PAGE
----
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The First Lady of Uganda and the Institute for Women’s Health Launch the Women’s Optimal Health Framework

By February 20, 2024February 21st, 2024News4 min read


KAMPALA, Uganda — (February 9, 2024)—The Institute for Women’s Health, a Washington, D.C.-based health policy organization that promotes the well-being of women and girls across the lifespan, today released its Women’s Optimal Health Framework (WOHF), a new vision for women’s health, in conjunction with the First Lady of Uganda. The WOHF provides guidance on evidence-based, high-impact, efficient,  community-oriented care for women across the lifespan in every nation and walk of life.

“We must care for women and girls, not just their diseases. The Women’s Optimal Health Framework (WOHF) will be an important resource as Uganda supports the physical, intellectual, emotional, social and spiritual well-being of all women throughout their lives,” said Her Excellency, Janet Museveni, First Lady of Uganda.

“We’re standing together because nations need reliable, evidence-based strategies to build health policies that empower and support women, children, and families,” said Museveni and IWH President & CEO Valerie Huber. “Together, we can improve health and create brighter futures at every stage of life – from her first 1,000 days to her last breath.”

The goal of the Framework is to identify the medical, social, environmental, educational, and other factors that are associated with health and thriving for women, and then provide a roadmap for countries to apply research-based policies and resource-based healthcare to support women and their families.

Guided by COO and Director of Global Health Policy and Programs, Dr. Alma Golden and the IWH International Health Council, the research team reviewed thousands of articles and guidelines and selected over 1,000 evidence-based resources to support recommendations that could be applied in almost any geographic or economic setting.

“Promoting lifespan health from conception to death, while incorporating all parameters of wellbeing, is unique to this Framework,” said Golden. “The dignity and worth of all people, from all walks of life and on every continent, is recognized.  Every nation, regardless of economic or governmental status, can use these high-impact, low-cost approaches to improve the health of women and their families. The research can support health policy and the resources can equip health providers. This is revolutionary in our field.”

The first section of the WOHF describes nine critical areas that are closely related to personal and community health that can be strengthened by good health policies and programs. Each topic is linked to current research and guidelines to equip both health policy-makers and health providers as they seek to serve women and families.  These topics include: Community Health Workers, Water, Sanitation, and Hygiene (WASH), Community-Wide Interventions, Healthy Marriages and Families, Psychological and Emotional Well-Being, Spiritual Well-Being, Child Health and Development, Adolescent Reproductive and Relationship Health, Responding to Natural and Man-Made Disasters and Crises.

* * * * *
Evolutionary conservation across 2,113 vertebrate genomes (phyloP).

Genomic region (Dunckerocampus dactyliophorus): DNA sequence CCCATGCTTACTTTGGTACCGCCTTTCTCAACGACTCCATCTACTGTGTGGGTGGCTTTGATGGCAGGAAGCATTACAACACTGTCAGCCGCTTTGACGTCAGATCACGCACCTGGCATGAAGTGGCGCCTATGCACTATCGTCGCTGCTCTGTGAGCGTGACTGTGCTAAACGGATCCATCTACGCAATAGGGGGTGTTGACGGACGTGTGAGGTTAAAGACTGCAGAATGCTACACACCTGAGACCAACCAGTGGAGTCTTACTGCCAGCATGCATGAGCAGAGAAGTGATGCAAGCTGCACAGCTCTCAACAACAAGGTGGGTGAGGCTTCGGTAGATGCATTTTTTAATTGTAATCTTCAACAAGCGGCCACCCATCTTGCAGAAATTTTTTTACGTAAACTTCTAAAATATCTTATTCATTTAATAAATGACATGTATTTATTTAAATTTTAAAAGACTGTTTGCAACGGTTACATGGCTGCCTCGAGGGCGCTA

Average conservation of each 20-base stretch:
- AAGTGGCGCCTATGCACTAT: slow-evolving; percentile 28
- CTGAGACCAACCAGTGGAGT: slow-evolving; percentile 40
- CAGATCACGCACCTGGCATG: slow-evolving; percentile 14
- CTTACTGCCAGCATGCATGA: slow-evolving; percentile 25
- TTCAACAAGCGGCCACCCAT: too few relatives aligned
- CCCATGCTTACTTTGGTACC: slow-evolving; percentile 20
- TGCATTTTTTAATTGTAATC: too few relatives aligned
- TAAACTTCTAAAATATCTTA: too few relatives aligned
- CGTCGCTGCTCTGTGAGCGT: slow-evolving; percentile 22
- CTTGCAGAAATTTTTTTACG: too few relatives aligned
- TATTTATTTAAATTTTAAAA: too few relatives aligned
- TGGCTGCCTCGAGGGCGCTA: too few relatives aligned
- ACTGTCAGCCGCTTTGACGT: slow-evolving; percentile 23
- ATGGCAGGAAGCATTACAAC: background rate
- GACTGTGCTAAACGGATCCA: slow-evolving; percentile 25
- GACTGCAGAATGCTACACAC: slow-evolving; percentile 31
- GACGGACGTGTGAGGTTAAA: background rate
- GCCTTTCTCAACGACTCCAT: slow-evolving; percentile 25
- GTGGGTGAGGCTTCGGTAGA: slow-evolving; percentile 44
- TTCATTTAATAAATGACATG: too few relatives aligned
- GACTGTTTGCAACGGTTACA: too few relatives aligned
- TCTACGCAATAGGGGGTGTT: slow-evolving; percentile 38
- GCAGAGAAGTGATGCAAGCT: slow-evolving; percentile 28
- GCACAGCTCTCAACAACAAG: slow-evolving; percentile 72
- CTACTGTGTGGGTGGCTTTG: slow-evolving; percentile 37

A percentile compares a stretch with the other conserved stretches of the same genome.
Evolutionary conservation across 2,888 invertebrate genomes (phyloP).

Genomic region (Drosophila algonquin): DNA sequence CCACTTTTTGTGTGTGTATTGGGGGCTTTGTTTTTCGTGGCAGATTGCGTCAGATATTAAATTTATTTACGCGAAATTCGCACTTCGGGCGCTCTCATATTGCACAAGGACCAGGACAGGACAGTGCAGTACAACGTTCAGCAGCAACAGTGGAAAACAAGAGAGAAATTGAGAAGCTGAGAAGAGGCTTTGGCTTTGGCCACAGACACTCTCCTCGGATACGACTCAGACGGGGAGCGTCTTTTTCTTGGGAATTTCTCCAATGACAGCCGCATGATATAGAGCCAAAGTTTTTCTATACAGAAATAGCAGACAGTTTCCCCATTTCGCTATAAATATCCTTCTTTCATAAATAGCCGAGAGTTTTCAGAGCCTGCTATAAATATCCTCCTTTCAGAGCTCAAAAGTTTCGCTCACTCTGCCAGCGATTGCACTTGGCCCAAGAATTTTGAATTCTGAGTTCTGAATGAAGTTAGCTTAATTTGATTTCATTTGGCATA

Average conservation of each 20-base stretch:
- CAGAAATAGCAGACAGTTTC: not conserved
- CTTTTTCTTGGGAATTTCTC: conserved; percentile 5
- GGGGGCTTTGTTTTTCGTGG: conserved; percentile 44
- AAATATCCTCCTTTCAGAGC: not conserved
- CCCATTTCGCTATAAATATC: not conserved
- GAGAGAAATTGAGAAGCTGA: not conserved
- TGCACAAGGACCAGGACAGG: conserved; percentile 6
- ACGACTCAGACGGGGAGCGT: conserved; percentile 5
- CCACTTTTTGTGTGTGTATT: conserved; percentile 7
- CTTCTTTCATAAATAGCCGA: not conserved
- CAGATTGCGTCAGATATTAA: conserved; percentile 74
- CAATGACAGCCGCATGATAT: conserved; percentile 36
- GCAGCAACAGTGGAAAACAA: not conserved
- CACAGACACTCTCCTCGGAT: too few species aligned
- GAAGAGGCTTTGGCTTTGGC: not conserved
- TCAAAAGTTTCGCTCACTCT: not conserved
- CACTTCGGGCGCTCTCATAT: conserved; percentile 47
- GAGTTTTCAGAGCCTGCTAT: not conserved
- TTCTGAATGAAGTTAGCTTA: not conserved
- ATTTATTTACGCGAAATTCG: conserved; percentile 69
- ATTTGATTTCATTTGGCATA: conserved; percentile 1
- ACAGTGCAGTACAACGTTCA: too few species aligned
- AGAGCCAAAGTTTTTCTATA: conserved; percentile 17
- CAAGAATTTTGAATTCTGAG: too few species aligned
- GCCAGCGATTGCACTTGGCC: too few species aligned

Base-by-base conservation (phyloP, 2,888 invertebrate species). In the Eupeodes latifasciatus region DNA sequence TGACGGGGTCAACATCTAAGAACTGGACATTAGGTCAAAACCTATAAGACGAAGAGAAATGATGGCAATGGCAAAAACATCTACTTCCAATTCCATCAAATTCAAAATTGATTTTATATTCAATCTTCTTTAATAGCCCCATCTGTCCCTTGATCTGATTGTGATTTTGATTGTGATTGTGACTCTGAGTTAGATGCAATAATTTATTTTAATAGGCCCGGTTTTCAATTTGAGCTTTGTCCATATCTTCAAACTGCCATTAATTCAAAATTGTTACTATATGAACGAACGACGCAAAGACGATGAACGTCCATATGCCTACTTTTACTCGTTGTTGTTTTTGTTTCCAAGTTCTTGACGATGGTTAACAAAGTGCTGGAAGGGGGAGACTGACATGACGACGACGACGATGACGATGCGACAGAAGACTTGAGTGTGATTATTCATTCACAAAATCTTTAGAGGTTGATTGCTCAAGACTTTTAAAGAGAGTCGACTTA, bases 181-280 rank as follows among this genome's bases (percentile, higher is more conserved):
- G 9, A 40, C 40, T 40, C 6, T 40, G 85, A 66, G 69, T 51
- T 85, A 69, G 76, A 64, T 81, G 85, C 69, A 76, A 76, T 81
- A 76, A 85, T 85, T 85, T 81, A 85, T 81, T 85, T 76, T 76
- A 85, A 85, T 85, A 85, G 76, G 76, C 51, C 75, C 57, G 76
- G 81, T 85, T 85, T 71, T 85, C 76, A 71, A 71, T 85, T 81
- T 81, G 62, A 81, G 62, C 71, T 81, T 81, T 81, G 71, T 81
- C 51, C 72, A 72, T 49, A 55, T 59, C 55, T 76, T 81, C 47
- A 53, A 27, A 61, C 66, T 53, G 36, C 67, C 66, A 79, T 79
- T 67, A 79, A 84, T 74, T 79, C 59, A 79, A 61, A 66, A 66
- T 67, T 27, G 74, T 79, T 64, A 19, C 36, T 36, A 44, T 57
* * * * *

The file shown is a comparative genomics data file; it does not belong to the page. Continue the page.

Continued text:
The second section of the WOHF supports health interventions for each age-group from the first 1,000 days (conception to age two) through late adulthood.  It identifies effective interventions that support personal and family health.  Many of these interventions, such as disease screening, can be delivered through community health workers. Other interventions, such as education or support groups, can be shared through schools or faith-based organizations. Appropriate referral to clinical care is emphasized along with the efficient and effective use of healthcare professionals and clinical facilities, especially in resource-limited environments.

“This Framework goes beyond what any prior women’s health frameworks have done by promoting holistic well-being,” said Huber. “Women value the health and safety of their families and communities — including stable relationships, safe pregnancies and healthy children — as well as their personal health. By seeing a woman in her entirety, with unique, inherent value and dignity — rather than merely according to her current health problems, we can better support women’s health around the world.”  

“I’ve seen how women in Uganda can benefit from holistic healthcare, and I’m grateful for the positive improvements this new framework will create,” said Museveni. “This valuable resource will pave the way for optimal health to be achieved for women and families in my country and beyond. I am proud to partner with the Institute for Women’s Health in launching its Women’s Optimal Health Framework.”

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About The Institute For Women’s Health

The Institute for Women’s Health is the only women’s health policy organization of its kind in the U.S. and possibly anywhere. IWH exists to promote the highest attainable health and well-being for women throughout every stage of their lives, and works to tackle the most pressing women’s health issues through honest discourse, targeted action, and empowered alliances. Headquartered in Washington, D.C., IWH engages both domestically and internationally to build coalitions in support of optimal women’s health. IWH works with governments, policymakers, think tanks, academics, health professionals, nongovernmental organizations, faith-based groups, corporations and all who share a common mission to see women thrive everywhere.


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